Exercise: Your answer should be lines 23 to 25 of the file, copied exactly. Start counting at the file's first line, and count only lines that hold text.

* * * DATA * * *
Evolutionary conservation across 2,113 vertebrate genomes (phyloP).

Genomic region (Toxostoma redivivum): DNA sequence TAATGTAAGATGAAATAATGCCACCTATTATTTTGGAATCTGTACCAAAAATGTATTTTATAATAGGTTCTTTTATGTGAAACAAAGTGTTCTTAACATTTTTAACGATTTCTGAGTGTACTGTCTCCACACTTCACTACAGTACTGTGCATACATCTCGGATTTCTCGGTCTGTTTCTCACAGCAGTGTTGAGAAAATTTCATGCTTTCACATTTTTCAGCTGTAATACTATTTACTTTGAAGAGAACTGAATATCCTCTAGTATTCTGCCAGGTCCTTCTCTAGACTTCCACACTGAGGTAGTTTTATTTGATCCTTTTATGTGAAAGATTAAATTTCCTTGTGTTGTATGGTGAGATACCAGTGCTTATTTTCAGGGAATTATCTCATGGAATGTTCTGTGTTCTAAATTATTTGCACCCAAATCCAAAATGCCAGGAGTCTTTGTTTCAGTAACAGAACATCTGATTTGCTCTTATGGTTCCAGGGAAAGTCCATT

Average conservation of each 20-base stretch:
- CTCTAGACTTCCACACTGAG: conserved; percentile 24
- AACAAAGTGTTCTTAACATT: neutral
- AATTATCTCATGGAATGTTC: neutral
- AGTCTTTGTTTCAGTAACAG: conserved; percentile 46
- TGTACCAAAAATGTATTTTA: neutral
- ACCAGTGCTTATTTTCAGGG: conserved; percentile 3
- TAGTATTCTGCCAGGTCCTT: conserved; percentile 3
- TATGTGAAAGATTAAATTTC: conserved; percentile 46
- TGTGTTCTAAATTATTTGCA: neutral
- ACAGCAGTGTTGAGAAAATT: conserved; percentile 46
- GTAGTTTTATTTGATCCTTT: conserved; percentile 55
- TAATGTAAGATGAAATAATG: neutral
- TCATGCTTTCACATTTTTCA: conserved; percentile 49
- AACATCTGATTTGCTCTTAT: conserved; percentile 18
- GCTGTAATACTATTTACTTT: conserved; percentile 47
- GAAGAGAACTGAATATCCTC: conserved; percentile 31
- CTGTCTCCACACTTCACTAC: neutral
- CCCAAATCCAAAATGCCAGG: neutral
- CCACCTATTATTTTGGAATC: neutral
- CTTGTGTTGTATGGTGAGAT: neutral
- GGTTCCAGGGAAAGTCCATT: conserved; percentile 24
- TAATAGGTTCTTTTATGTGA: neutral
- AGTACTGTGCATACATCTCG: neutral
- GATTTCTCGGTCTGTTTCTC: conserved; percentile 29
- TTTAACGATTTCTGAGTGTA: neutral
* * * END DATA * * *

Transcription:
- CTTGTGTTGTATGGTGAGAT: neutral
- GGTTCCAGGGAAAGTCCATT: conserved; percentile 24
- TAATAGGTTCTTTTATGTGA: neutral